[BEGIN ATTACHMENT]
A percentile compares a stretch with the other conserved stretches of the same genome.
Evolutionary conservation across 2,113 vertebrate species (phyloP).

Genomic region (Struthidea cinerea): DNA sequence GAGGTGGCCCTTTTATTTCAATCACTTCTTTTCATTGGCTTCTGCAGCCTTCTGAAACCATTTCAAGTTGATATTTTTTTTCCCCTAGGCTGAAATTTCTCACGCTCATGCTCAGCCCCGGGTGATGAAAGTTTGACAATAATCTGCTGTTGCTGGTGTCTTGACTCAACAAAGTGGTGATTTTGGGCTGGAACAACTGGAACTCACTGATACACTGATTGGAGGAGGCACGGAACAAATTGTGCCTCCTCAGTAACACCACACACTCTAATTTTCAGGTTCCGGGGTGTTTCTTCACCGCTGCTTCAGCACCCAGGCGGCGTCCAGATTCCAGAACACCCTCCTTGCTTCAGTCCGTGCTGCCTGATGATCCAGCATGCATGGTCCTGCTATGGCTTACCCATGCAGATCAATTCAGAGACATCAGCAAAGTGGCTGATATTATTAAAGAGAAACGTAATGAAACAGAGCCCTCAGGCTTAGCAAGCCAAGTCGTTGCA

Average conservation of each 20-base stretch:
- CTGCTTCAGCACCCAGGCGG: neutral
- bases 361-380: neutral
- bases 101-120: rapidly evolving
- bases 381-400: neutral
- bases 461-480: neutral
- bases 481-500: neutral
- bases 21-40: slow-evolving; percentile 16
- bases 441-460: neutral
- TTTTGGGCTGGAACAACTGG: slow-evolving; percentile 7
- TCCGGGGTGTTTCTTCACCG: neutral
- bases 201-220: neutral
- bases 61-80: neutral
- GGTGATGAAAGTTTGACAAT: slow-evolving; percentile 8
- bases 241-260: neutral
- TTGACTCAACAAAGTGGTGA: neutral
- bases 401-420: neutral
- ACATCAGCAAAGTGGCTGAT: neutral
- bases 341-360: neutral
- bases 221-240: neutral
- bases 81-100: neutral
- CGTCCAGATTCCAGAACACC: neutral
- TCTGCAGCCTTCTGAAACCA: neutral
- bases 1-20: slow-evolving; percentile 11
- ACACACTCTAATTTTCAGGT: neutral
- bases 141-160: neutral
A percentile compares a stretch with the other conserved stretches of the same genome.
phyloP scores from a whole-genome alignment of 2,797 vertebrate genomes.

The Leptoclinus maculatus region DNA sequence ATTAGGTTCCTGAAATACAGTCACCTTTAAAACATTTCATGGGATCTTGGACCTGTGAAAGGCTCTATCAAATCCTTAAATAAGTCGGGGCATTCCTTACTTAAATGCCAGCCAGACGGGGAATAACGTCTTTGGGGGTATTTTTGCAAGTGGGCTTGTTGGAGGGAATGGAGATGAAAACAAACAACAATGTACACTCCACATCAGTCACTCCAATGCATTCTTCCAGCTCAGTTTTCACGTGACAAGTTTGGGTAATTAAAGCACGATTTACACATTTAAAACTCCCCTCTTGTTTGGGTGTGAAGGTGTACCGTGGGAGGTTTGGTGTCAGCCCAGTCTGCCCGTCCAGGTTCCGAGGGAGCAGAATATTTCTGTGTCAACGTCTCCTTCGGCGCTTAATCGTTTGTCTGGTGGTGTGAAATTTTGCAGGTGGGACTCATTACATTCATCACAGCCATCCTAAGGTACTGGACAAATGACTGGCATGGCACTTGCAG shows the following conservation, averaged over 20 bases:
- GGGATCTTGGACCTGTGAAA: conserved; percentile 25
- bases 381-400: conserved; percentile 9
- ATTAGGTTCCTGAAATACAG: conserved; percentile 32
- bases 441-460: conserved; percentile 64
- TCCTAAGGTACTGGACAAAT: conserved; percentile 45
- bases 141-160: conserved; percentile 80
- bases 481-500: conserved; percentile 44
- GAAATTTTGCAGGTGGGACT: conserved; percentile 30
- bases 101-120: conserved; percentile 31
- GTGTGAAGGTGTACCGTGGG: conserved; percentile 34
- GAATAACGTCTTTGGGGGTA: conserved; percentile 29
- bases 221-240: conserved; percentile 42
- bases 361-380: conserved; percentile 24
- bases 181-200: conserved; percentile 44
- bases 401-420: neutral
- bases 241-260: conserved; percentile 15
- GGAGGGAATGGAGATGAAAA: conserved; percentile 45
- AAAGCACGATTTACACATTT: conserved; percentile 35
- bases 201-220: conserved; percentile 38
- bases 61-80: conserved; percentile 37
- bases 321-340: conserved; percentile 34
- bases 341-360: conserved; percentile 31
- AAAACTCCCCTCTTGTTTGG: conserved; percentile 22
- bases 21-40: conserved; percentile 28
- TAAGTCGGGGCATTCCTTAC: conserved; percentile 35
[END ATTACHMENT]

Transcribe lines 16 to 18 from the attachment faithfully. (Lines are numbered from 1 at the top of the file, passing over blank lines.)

- bases 61-80: neutral
- GGTGATGAAAGTTTGACAAT: slow-evolving; percentile 8
- bases 241-260: neutral